Thanks to inflation, it is looking more likely that euro zone interest rates will go up to 4.24% in July, despite increasing evidence of a sharp slowdown in the region’s economic activity.
Economists became more convinced following the latest comments by European Central Bank President Jean-Claude Trichet. He told European lawmakers that the ECB is on a heightened state of alertness about inflation: “Upside risks to price stability over the medium term have intensified further over the past few months, in a context of very vigorous money and credit growth. The governing council remains particularly concerned that current elevated inflation rates, which have proved higher and more persistent than previously foreseen, may become entrenched in private inflation expectations and lead to second round effects in price and wage setting.”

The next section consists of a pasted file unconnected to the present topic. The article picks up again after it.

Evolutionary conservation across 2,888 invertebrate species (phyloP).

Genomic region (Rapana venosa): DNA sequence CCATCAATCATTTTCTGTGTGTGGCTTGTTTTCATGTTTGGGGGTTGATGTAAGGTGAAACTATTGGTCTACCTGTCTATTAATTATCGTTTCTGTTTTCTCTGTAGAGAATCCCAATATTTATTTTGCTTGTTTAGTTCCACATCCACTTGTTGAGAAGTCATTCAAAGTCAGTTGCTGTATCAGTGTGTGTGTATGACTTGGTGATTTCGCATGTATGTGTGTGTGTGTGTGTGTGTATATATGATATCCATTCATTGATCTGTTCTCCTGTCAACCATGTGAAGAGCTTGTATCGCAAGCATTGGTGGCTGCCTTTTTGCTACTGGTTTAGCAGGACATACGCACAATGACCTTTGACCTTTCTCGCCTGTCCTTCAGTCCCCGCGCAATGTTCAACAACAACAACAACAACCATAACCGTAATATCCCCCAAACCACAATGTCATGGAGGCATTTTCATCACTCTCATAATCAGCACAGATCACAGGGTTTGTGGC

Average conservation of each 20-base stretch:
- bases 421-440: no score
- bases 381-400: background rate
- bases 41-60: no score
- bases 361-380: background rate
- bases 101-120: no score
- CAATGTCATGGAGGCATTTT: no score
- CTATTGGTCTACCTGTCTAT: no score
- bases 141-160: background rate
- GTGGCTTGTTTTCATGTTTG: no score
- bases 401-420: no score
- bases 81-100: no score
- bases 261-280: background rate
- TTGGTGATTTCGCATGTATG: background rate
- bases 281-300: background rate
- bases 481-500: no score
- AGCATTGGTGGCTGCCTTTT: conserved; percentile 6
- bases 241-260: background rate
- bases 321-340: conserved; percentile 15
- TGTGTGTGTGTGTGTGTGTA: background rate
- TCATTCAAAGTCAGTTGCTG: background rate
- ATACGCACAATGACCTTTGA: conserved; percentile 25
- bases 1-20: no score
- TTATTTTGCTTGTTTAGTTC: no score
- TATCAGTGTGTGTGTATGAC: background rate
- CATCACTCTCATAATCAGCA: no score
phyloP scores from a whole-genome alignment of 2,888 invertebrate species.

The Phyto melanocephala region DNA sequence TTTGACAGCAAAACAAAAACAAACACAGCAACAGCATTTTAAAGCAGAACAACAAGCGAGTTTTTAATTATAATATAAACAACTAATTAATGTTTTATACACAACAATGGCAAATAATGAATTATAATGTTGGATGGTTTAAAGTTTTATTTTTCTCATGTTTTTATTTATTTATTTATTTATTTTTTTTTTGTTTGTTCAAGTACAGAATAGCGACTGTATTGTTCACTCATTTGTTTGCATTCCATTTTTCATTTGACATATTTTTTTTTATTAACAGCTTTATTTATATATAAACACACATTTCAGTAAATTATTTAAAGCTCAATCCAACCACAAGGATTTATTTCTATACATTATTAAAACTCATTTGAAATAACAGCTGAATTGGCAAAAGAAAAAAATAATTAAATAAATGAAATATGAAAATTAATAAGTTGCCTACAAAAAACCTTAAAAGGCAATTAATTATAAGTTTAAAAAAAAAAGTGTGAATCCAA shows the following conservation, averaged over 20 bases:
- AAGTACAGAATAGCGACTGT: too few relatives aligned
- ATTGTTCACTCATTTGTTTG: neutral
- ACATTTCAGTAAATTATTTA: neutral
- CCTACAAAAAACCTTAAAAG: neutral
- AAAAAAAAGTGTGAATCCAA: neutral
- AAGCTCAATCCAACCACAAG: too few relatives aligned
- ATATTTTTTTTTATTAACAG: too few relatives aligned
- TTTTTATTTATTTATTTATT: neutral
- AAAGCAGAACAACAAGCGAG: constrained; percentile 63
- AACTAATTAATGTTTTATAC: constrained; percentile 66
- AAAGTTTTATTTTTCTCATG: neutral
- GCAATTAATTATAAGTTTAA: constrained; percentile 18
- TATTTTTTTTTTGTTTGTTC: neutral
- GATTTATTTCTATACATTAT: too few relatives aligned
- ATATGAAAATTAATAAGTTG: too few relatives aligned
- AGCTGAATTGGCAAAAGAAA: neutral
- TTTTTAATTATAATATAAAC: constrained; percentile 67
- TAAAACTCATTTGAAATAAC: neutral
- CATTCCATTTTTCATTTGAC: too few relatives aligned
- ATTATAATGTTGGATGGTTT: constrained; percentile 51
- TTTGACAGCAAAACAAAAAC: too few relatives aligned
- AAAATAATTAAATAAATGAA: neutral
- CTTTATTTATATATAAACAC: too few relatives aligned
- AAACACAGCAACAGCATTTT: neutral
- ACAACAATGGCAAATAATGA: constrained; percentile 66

The European Central Bank has forecast euro zone inflation will be at an annual rate of 3.4% this year and that the region’s economy will grow by just 1.8%. The euro has risen in value by 17% against the dollar since a year ago.
Inflation is being pushed up by oil prices particularly, which have doubled in the last 12 months, coming close to $140 a barrel. The question now is if the cost of borrowing is increased next month, will it be the start of a series of rate hikes? In his comments, Trichet played down that idea.